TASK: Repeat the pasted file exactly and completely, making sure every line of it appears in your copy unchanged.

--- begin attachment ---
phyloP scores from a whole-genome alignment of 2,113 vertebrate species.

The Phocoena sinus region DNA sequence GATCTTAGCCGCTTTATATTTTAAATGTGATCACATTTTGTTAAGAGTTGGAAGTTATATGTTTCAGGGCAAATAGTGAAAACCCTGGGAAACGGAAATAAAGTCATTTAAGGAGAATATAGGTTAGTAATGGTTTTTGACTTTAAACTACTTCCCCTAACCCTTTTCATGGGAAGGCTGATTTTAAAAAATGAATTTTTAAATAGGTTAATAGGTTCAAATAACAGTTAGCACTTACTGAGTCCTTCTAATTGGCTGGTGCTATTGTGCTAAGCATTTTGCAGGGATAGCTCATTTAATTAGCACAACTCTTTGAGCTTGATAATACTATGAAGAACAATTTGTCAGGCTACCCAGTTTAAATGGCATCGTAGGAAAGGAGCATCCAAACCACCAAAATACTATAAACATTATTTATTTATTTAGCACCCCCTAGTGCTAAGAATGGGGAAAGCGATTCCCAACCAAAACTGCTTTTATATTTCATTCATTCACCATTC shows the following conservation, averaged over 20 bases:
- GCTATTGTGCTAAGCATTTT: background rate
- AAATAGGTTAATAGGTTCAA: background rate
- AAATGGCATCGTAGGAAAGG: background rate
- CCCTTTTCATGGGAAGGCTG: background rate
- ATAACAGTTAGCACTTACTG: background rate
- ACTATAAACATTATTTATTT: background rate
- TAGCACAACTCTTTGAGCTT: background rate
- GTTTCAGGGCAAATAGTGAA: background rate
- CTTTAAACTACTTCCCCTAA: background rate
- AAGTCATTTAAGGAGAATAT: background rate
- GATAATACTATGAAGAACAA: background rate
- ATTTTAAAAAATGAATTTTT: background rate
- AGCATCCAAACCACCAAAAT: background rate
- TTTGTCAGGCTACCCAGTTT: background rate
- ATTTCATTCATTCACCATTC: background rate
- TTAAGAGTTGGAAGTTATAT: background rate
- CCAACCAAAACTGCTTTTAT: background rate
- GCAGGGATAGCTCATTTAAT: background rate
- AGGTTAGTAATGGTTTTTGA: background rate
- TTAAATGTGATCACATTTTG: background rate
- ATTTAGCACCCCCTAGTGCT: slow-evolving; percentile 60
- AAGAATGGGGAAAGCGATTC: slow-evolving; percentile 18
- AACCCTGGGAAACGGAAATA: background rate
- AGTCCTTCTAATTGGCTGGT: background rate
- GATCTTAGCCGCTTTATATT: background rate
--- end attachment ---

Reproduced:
phyloP scores from a whole-genome alignment of 2,113 vertebrate species.

The Phocoena sinus region DNA sequence GATCTTAGCCGCTTTATATTTTAAATGTGATCACATTTTGTTAAGAGTTGGAAGTTATATGTTTCAGGGCAAATAGTGAAAACCCTGGGAAACGGAAATAAAGTCATTTAAGGAGAATATAGGTTAGTAATGGTTTTTGACTTTAAACTACTTCCCCTAACCCTTTTCATGGGAAGGCTGATTTTAAAAAATGAATTTTTAAATAGGTTAATAGGTTCAAATAACAGTTAGCACTTACTGAGTCCTTCTAATTGGCTGGTGCTATTGTGCTAAGCATTTTGCAGGGATAGCTCATTTAATTAGCACAACTCTTTGAGCTTGATAATACTATGAAGAACAATTTGTCAGGCTACCCAGTTTAAATGGCATCGTAGGAAAGGAGCATCCAAACCACCAAAATACTATAAACATTATTTATTTATTTAGCACCCCCTAGTGCTAAGAATGGGGAAAGCGATTCCCAACCAAAACTGCTTTTATATTTCATTCATTCACCATTC shows the following conservation, averaged over 20 bases:
- GCTATTGTGCTAAGCATTTT: background rate
- AAATAGGTTAATAGGTTCAA: background rate
- AAATGGCATCGTAGGAAAGG: background rate
- CCCTTTTCATGGGAAGGCTG: background rate
- ATAACAGTTAGCACTTACTG: background rate
- ACTATAAACATTATTTATTT: background rate
- TAGCACAACTCTTTGAGCTT: background rate
- GTTTCAGGGCAAATAGTGAA: background rate
- CTTTAAACTACTTCCCCTAA: background rate
- AAGTCATTTAAGGAGAATAT: background rate
- GATAATACTATGAAGAACAA: background rate
- ATTTTAAAAAATGAATTTTT: background rate
- AGCATCCAAACCACCAAAAT: background rate
- TTTGTCAGGCTACCCAGTTT: background rate
- ATTTCATTCATTCACCATTC: background rate
- TTAAGAGTTGGAAGTTATAT: background rate
- CCAACCAAAACTGCTTTTAT: background rate
- GCAGGGATAGCTCATTTAAT: background rate
- AGGTTAGTAATGGTTTTTGA: background rate
- TTAAATGTGATCACATTTTG: background rate
- ATTTAGCACCCCCTAGTGCT: slow-evolving; percentile 60
- AAGAATGGGGAAAGCGATTC: slow-evolving; percentile 18
- AACCCTGGGAAACGGAAATA: background rate
- AGTCCTTCTAATTGGCTGGT: background rate
- GATCTTAGCCGCTTTATATT: background rate